straightaway When walking into the American Quarter Horse Museum at the AQHA’s headquarters in Amarillo, Texas, one can feel the impact Rillito Racetrack has made on the world of Quarter Horse racing.  Originally opened in 1943 and called Rillito Race Track the track is considered the birthplace of modern, formalized Quarter Horse racing. Other advancements, including the introduction of the photo  finish and the straightaway “chute system,” a standard for Quarter Horse racing today, remain a part of Rillito’s legacy.

Rillito Race Track was built on Rukin Jelks’ stud farm. Jelks was one of the founders of modern Quarter Horse racing. With the help of another man, Melvin H. Haskell, Jelks created a track Tex Wheeler & JR Jelksin his  backyard for him to race his personal horses. With the right people and more horses, official racing was brought to the track. Jelks and Haskell experimented with stakes races, graded races, futurities  and weighted handicaps—elements of races that exist to this day. Famous horses such as Shue Fly, Piggin String and Hard Twist raced at Rillito in its early years and the track experienced measured  success in the first several decades of its existence.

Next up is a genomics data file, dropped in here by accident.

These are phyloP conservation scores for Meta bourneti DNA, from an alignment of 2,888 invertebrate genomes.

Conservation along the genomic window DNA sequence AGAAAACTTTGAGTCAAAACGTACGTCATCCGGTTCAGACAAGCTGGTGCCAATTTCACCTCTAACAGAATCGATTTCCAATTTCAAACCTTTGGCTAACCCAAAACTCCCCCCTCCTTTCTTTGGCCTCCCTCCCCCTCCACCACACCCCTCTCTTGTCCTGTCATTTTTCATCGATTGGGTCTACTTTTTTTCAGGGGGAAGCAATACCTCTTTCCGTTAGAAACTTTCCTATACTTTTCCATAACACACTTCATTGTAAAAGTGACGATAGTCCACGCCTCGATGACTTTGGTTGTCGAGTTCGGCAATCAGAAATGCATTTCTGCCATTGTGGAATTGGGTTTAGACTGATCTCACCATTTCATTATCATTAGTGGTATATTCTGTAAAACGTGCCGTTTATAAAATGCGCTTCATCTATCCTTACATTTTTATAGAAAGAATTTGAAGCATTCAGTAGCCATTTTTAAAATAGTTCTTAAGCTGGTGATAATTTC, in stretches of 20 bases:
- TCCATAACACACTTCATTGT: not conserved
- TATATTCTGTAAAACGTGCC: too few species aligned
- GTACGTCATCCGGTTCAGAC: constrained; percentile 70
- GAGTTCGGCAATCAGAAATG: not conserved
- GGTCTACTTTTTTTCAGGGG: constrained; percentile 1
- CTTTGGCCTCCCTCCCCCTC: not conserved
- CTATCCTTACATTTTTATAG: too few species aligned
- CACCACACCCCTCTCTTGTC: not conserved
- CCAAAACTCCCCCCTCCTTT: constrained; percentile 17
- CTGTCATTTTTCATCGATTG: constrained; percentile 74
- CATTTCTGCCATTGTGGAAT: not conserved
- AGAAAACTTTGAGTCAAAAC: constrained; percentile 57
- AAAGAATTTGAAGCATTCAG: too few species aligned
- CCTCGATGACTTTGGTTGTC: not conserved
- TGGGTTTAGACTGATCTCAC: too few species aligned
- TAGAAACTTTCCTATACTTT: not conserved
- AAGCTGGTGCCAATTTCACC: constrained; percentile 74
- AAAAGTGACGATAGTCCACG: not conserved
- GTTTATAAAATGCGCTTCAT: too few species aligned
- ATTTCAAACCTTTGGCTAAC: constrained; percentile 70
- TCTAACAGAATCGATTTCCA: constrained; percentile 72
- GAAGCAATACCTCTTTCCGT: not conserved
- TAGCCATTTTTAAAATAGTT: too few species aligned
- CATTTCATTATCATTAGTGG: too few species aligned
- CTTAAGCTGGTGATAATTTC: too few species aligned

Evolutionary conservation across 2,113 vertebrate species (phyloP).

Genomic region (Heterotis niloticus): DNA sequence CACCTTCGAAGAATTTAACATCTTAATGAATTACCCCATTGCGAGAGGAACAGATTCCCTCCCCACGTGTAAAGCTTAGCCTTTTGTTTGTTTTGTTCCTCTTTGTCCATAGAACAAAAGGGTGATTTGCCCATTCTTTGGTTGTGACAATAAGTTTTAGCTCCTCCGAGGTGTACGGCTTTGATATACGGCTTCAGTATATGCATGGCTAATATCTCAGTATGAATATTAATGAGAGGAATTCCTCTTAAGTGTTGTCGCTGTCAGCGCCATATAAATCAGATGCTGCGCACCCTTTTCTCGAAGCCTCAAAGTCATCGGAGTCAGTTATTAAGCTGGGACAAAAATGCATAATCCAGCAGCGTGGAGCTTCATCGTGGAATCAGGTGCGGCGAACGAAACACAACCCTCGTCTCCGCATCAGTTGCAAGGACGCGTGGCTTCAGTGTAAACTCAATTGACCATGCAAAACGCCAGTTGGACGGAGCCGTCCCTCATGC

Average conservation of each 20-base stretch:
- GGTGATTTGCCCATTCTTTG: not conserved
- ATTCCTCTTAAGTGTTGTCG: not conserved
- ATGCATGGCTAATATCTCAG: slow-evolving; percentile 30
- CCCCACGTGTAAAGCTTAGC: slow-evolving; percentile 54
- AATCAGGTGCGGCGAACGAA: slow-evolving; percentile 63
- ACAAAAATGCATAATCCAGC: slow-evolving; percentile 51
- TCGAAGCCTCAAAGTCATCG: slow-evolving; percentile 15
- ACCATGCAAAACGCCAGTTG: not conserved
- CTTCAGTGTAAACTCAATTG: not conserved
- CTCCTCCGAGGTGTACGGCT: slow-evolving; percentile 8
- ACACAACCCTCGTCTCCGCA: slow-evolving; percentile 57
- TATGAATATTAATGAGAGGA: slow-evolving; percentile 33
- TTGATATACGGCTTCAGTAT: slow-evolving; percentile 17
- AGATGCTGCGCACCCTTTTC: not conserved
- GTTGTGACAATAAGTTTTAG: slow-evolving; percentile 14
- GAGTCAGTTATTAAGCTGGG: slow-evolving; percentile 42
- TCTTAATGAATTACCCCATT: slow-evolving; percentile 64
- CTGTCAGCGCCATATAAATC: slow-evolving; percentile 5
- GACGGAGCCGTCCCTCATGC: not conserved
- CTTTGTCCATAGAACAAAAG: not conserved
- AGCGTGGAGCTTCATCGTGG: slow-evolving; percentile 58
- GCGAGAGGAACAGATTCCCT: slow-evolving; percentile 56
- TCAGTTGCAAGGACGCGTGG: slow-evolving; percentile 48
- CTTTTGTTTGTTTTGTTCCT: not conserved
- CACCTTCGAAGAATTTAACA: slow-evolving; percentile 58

Thoroughbred racing was brought to the track in 1953 with the introduction of a five-eighth-mile oval to the existing straightaway. After some tumultuous years in the 1980s, the track was opened for Pima County Fair Racing in 1988 by the Pima County Horsemen’s Association, led by Howard King. That year, the large crowds Rillito had been known for came back. The racetrack faced some trying times during the 1990s and 2000s, but in 2011 cooperation with the county ensured that horse racing would continue as it has for the 2015 race meet.

The Rillito Park Foundation continues to manage the racetrack in addition to other park facilities including the Jelks Stud Farm house, the soccer fields and facilities for the farmers’ market.